The media and Islam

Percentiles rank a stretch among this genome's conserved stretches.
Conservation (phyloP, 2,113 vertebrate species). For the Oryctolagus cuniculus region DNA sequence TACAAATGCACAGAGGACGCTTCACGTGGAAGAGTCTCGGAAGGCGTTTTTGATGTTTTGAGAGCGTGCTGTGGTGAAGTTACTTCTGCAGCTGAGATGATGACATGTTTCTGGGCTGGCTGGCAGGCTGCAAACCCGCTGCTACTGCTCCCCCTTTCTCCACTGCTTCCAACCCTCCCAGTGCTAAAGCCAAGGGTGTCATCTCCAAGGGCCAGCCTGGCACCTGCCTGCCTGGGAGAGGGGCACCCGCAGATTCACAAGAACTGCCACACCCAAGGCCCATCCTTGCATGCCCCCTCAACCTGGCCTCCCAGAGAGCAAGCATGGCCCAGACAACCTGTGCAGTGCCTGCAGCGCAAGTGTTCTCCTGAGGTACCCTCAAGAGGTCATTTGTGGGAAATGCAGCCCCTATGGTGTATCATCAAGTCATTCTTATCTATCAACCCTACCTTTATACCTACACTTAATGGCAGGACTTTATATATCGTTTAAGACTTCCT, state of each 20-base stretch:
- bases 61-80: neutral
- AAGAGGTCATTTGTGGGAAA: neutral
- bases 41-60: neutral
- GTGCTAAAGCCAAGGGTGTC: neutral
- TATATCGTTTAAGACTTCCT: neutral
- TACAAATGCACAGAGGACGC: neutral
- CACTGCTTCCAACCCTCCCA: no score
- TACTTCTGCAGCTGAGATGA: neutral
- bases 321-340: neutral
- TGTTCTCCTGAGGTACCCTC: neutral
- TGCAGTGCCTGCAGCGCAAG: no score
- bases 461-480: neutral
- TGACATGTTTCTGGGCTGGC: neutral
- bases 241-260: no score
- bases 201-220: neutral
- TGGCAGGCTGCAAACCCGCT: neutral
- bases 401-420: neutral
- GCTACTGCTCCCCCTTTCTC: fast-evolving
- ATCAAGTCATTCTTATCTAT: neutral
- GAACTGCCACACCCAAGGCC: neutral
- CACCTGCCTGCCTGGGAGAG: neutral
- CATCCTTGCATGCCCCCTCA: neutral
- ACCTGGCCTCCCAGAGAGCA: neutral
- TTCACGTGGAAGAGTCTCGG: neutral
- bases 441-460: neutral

Fox TV and other right-wing media spew out a distorted version of Islam. I’m a convert so let me give you the inside scoop. Ready? OK, here we go. About 70% of the US media is owned by the conservatives (Fox and Sinclair media) garner a wide audience, so it’s not surprising that according to the Pew Research Center, a non-partisan think tank, reports say that nearly half of Americans disapprove of Muslims. But if you ask the average American if they know a Muslim personally they’ll say no. They only know what Fox TV tells them, which is that men are terrorists and women are oppressed. Do you believe that? I’m sorry if you do. Let me share a few salient facts. According to a recent Newsweek article, White men commit most mass shootings. Only a few have been carried out by Muslims or other minorities. Indeed, there are extremist Muslims, who have carried out grisly acts of murder and mayhem in Middle East or African nations such as Syria, Iraq, Somalia, and Pakistan. They are not Muslims because, according to the Quran, a Muslim shall not harm another Muslim or a non-Muslim except in self-defense. Beheading foreign reporters, raping Yazidi women, and bombing innocent civilians are not the acts of true Muslims. That’s how cowards, thugs and bullies behave but not true Muslims. The behavior of a few shames us all. Muslim men provide for their families. They protect their wives, sisters, daughters, and mothers. They participate in their communities. They are not terrorists as portrayed by the right-wing media but ordinary men who work as doctors, lawyers, engineers, architects or as common laborers who push wheelchairs at the airport. Muslim women are not oppressed just because they wear a hijab or a headscarf. Lots of women from other religions cover their heads such as Catholic nuns, Mennonites, and Orthodox Jews. Catholic women dress conservatively as do Mormon women. It is not a sign of oppression but rather a choice. The Phoenix Muslim community may be small (about 50,000) but it is very active. Take the American Muslim Women’s Association (AMWA) as an example. The all-volunteer non-profit group holds sewing and arts classes that teach refugee women how to sew and makes items for sale, with a goal of self-sufficiency. The Syrian Sweets Exchange is a group of Syrian refugees who bakes sweets popular back home. Aided by supportive volunteers, the home-made sweets are then sold at churches, mosques, synagogues, bookstores, etc. The profits aid the refugees as they settle into a new life. Helping Hands for Relief and Development, a world-wide relief agency with a local office, collects used clothing, school supplies and non-perishable food in their Chandler warehouse. Volunteers (with the help of our interfaith community) sort and pack the goods for shipment to relief camps in countries like Jordan and Lebanon. Dedicated Muslims opened a food bank available twice a month to all local low-income residents, not just for Muslims. Muslim students at Arizona State University are involved in a variety of community service projects. There are ongoing interfaith events at churches, mosques and synagogues where good people of faith gather to celebrate unity and strength. Mosques host Quran classes and sporting events to keep youth active and involved. There are family movie nights and picnics in parks in addition to informative lectures. During the Friday service, there is never talk of hatred or violence, only ways to serve your family, your mosque, your community and Allah. The Tempe mosques opens their doors to non-Muslims every So, if you only know Islam about Fox TV, you probably don’t know much about the true Islam at all. I invite you to attend a Friday service (always held mid-day). Visit a mosque any time, however, for one of five daily prayers. Join us for an interfaith event. Volunteer at for one of our organizations or attend one of our fundraisers. Most of all, get to know who we are. Don’t rely on Fox media as your source of information. There is a kindness among us that I’ve never experienced before. Sisters from my Quran class know that I struggle to get by on a disability income. They provide me with delicious home-made food every week. About two years ago, my car needed about $3,500 in repairs that I could not afford. They contributed every dollar without me even asking. Other friends helped me along the way and for them I am thankful but no one ever helped me to that extent. I am surrounded by a caring, loving community who I am thankful for every day. I’ve never been happier since I converted to Islam. Allah has truly blessed me. I try to repay my blessings with community service. This is the true Islam not what you see on Fox TV.